# What is the unit of the current in a square barrier model?

In Quantum Mechanics textbooks, the equation for a electron tunneling through a barrier is $$-\frac{\hbar ^{2}}{2m}\frac{d^{2}}{dx^{2}}\psi \left( x\right) +U\psi \left(x\right) =E\psi \left( x\right).$$ In numerical computations, we choose $$E_{0}=\hbar ^{2}/2ma^{2}$$ as a reduced energy, then these parameters change into: $$\overline{x}\rightarrow x/a$$, $$\overline{E}\rightarrow E/E_{0}$$, $$\overline{U}\rightarrow U/E_{0}$$, and the corresponding equation becomes $$-\frac{d^{2}}{d\overline{x}^{2}}\psi \left( \overline{x}\right) +\overline{U}\psi \left( \overline{x}\right) =\overline{E}\psi \left( \overline{x}\right).$$ After we obtain the wave function $$\psi \left(x \right)$$, the current density can be calculated by $$J=\frac{-i\hbar }{2m}\left[ \psi ^{\ast }\nabla \psi -\psi \nabla \psi^{\ast }\right].$$ If we plot the curve of current density and $$x$$, what is the unit of the current density?

• AFAIK current is measured in Ampères, or mA etc – user207455 Jul 9 at 11:34
• In experiments that is exactly the truth. What about theoritical models? – longquan Jul 9 at 11:55
• Welcome to Physics.SE! Because of the question-and-answer format of the board, it's best to avoid asking multiple questions in the same post. I would recommend that you split out your question about the bias voltage and ask it as its own separate question. – Michael Seifert Jul 9 at 11:56

In standard units, the quantity $$\hat{\mathbf{J}} = \frac{1}{2m} (\psi^* \hat{\mathbf{p}} \psi - \psi \hat{\mathbf{p}} \psi^*)$$ is a probability current, which has the same units as a number flux. Its units depend on the number of dimensions you're working in, since you need to integrate it over a closed surface to obtain something with the units of $$\text{s}^{-1}$$ (i.e., particles per unit of time.) In general, if you're working in a $$D$$-dimensional problem, then the units will be $$\text{s}^{-1} \text{m}^{-(D-1)}$$.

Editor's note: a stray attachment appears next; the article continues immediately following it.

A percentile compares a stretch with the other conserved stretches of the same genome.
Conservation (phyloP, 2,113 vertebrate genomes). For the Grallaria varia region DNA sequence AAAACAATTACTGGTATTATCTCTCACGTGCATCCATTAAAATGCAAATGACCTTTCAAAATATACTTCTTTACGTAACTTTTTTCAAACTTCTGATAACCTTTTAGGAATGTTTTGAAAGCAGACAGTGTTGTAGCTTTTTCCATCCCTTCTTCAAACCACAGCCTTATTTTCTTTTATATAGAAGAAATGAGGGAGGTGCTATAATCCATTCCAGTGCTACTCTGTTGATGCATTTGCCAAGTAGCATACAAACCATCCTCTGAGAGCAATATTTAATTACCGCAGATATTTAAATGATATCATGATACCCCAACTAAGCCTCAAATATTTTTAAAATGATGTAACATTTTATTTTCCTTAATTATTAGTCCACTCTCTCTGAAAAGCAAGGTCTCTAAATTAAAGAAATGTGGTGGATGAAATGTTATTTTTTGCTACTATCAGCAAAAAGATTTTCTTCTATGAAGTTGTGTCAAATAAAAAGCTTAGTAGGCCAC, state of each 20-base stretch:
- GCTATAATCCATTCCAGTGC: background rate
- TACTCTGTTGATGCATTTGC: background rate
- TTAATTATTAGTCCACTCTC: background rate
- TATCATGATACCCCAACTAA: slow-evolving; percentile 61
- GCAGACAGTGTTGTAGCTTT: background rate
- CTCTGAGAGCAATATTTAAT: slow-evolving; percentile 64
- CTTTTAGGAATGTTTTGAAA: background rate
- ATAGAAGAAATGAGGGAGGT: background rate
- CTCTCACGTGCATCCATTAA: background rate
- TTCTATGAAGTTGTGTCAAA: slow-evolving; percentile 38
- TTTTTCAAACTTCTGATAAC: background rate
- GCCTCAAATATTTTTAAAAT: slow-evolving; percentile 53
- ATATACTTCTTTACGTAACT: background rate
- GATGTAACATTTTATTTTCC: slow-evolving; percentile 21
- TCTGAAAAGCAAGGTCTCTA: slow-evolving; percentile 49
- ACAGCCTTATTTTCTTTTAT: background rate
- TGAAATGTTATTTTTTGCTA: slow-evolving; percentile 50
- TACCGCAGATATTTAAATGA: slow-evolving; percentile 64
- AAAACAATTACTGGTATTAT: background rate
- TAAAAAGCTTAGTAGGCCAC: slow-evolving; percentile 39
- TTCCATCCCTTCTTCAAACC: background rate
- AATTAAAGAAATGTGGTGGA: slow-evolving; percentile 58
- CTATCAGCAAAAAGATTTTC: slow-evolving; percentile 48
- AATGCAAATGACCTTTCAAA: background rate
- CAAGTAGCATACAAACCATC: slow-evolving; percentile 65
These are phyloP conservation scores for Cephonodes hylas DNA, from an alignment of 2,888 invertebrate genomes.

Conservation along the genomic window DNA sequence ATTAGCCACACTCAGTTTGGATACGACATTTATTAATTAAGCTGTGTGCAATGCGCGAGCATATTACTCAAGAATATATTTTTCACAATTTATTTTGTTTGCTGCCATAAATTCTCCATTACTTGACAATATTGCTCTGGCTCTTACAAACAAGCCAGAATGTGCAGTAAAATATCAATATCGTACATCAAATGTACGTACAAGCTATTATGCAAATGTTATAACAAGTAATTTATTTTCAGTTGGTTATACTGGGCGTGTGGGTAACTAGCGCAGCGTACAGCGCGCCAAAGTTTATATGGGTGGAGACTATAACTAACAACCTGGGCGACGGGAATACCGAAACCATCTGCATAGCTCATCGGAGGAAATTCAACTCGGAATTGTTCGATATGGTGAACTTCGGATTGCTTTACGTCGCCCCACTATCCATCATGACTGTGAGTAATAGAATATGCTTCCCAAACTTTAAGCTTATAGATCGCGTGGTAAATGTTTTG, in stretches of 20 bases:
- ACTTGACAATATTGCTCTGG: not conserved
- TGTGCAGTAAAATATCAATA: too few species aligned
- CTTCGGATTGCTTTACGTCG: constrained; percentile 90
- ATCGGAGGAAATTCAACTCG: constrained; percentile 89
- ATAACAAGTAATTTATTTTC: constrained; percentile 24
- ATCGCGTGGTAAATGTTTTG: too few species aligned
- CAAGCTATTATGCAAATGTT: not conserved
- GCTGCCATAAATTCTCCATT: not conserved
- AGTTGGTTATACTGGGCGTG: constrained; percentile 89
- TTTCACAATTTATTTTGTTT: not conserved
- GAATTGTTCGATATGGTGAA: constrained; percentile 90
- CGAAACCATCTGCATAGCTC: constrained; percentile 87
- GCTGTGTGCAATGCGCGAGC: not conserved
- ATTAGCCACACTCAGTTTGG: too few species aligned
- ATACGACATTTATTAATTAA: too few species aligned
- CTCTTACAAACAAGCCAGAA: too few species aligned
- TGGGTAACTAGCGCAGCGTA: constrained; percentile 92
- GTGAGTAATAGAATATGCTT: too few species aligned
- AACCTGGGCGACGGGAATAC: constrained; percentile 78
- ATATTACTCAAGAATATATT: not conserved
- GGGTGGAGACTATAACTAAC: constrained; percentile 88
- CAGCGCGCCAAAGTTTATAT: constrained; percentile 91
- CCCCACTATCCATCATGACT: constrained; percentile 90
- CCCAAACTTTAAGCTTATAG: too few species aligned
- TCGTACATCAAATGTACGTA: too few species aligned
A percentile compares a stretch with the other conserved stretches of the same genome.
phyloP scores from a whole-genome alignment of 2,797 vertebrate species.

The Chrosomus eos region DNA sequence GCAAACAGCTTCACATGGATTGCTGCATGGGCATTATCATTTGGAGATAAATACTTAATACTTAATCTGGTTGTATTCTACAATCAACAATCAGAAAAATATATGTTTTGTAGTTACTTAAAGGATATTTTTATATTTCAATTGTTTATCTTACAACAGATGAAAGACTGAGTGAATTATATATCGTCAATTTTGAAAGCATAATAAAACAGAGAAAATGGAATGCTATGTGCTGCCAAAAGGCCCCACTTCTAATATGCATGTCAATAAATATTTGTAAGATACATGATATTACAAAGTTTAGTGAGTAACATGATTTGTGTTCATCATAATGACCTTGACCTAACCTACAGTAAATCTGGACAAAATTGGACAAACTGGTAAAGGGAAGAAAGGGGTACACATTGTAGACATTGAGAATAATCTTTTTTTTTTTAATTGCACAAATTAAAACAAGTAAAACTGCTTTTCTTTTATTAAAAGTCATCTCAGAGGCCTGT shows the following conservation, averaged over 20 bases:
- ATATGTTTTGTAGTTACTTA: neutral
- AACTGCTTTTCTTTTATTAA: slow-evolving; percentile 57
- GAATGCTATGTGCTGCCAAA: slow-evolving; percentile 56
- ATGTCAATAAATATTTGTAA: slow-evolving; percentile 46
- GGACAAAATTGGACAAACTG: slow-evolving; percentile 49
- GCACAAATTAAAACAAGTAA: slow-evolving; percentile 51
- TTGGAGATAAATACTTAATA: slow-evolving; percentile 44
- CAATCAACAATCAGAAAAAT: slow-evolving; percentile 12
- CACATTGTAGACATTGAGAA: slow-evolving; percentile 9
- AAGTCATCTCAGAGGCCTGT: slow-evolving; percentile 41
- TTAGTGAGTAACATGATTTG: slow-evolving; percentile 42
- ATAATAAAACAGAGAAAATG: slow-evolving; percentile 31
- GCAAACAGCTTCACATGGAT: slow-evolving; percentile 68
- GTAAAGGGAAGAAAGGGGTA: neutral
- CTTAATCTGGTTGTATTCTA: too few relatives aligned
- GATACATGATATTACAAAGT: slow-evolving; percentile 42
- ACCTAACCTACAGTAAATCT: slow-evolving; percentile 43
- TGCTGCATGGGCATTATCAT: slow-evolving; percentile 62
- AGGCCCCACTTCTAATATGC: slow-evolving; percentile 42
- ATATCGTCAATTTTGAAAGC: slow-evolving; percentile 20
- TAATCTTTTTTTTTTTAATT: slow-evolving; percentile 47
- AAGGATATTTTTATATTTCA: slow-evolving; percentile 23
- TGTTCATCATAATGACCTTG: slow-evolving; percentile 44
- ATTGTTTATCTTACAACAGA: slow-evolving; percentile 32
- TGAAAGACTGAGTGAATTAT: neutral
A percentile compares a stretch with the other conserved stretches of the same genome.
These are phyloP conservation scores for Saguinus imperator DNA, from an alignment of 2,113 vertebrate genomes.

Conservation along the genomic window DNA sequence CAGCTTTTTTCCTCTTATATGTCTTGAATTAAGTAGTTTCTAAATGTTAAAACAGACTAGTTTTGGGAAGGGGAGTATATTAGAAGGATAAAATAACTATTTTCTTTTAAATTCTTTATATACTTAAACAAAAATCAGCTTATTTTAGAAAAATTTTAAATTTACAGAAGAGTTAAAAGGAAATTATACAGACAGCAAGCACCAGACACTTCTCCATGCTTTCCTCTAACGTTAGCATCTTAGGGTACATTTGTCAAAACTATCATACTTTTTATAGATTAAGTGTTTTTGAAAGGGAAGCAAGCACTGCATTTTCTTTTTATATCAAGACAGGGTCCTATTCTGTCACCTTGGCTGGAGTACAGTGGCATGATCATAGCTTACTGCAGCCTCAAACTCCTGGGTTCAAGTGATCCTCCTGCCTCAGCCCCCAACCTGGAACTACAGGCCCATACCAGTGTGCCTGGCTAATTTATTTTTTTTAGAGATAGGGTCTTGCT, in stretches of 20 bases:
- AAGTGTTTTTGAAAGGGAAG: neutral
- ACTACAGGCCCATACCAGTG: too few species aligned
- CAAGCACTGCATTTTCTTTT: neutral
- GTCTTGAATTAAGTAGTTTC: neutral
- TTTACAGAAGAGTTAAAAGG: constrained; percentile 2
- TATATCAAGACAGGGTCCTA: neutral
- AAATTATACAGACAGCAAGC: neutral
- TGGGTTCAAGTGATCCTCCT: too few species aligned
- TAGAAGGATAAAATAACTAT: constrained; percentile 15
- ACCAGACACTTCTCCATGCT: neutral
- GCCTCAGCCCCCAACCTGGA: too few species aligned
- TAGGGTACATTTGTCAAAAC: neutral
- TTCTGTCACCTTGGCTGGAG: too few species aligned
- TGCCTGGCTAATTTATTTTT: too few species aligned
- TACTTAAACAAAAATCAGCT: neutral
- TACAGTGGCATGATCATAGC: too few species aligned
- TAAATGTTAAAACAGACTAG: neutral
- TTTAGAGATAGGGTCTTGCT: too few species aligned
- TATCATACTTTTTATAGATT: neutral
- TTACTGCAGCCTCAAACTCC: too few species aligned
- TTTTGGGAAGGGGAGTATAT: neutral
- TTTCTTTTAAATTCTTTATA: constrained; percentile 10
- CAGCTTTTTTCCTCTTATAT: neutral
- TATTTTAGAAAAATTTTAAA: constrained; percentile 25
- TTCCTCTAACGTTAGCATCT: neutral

Note that if you multiply the probability/number current by the charge on each carrier, you will obtain the charge current density. If the carrier charge is expressed in coulombs, then this will have units of $$\text{C/(s} \cdot \text{m}^{D-1}) = \text{A/m}^{D-1}$$, as expected.
• Thank you for your answer! I get your point. Basically the units of current and voltage are Ampere $\mathbf{A}$ and Volt $V$, respectively, and the magnitudes differ under different conditions. But in a theoretical model or a numerical simulation, if one wants to plot the curve of current-voltage characteristics, the data may be handled, and the units should be stated. So, how can we write down the explicit expression of the units based on the above equation with different reduced quantities? I mean, how can we know the specific dependence of the current on a certain reduced quantity? – longquan Jul 9 at 13:19